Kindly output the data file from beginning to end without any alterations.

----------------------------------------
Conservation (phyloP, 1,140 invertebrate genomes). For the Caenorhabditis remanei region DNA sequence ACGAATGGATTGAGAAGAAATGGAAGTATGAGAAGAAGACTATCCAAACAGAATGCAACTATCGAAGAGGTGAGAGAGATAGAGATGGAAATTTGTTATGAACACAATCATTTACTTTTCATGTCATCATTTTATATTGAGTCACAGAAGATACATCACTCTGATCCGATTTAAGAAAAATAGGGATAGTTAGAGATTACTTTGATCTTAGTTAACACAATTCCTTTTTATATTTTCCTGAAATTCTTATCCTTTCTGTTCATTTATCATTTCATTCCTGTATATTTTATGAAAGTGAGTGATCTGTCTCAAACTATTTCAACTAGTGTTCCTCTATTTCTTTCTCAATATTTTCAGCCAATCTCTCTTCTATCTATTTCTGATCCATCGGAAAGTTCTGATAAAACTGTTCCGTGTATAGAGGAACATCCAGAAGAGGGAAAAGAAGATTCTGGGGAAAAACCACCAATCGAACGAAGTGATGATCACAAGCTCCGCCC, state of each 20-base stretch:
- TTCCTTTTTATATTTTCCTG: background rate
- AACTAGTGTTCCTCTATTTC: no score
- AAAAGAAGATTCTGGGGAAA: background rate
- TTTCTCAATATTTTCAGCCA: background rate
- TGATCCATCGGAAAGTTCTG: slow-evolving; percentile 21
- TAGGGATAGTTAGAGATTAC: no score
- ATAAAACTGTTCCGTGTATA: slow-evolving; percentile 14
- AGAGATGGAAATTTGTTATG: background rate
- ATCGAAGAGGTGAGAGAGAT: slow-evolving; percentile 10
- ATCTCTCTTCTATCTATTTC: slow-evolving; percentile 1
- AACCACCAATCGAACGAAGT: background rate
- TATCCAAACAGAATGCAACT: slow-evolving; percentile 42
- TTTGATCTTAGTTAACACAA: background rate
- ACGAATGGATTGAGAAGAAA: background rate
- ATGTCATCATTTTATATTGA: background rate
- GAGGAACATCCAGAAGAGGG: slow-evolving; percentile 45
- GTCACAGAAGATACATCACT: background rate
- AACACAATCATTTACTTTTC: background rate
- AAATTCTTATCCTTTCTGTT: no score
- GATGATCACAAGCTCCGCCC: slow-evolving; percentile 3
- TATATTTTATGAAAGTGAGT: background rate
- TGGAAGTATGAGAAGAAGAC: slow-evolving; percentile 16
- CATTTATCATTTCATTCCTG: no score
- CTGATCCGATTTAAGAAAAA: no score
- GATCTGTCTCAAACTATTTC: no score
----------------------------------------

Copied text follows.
Conservation (phyloP, 1,140 invertebrate genomes). For the Caenorhabditis remanei region DNA sequence ACGAATGGATTGAGAAGAAATGGAAGTATGAGAAGAAGACTATCCAAACAGAATGCAACTATCGAAGAGGTGAGAGAGATAGAGATGGAAATTTGTTATGAACACAATCATTTACTTTTCATGTCATCATTTTATATTGAGTCACAGAAGATACATCACTCTGATCCGATTTAAGAAAAATAGGGATAGTTAGAGATTACTTTGATCTTAGTTAACACAATTCCTTTTTATATTTTCCTGAAATTCTTATCCTTTCTGTTCATTTATCATTTCATTCCTGTATATTTTATGAAAGTGAGTGATCTGTCTCAAACTATTTCAACTAGTGTTCCTCTATTTCTTTCTCAATATTTTCAGCCAATCTCTCTTCTATCTATTTCTGATCCATCGGAAAGTTCTGATAAAACTGTTCCGTGTATAGAGGAACATCCAGAAGAGGGAAAAGAAGATTCTGGGGAAAAACCACCAATCGAACGAAGTGATGATCACAAGCTCCGCCC, state of each 20-base stretch:
- TTCCTTTTTATATTTTCCTG: background rate
- AACTAGTGTTCCTCTATTTC: no score
- AAAAGAAGATTCTGGGGAAA: background rate
- TTTCTCAATATTTTCAGCCA: background rate
- TGATCCATCGGAAAGTTCTG: slow-evolving; percentile 21
- TAGGGATAGTTAGAGATTAC: no score
- ATAAAACTGTTCCGTGTATA: slow-evolving; percentile 14
- AGAGATGGAAATTTGTTATG: background rate
- ATCGAAGAGGTGAGAGAGAT: slow-evolving; percentile 10
- ATCTCTCTTCTATCTATTTC: slow-evolving; percentile 1
- AACCACCAATCGAACGAAGT: background rate
- TATCCAAACAGAATGCAACT: slow-evolving; percentile 42
- TTTGATCTTAGTTAACACAA: background rate
- ACGAATGGATTGAGAAGAAA: background rate
- ATGTCATCATTTTATATTGA: background rate
- GAGGAACATCCAGAAGAGGG: slow-evolving; percentile 45
- GTCACAGAAGATACATCACT: background rate
- AACACAATCATTTACTTTTC: background rate
- AAATTCTTATCCTTTCTGTT: no score
- GATGATCACAAGCTCCGCCC: slow-evolving; percentile 3
- TATATTTTATGAAAGTGAGT: background rate
- TGGAAGTATGAGAAGAAGAC: slow-evolving; percentile 16
- CATTTATCATTTCATTCCTG: no score
- CTGATCCGATTTAAGAAAAA: no score
- GATCTGTCTCAAACTATTTC: no score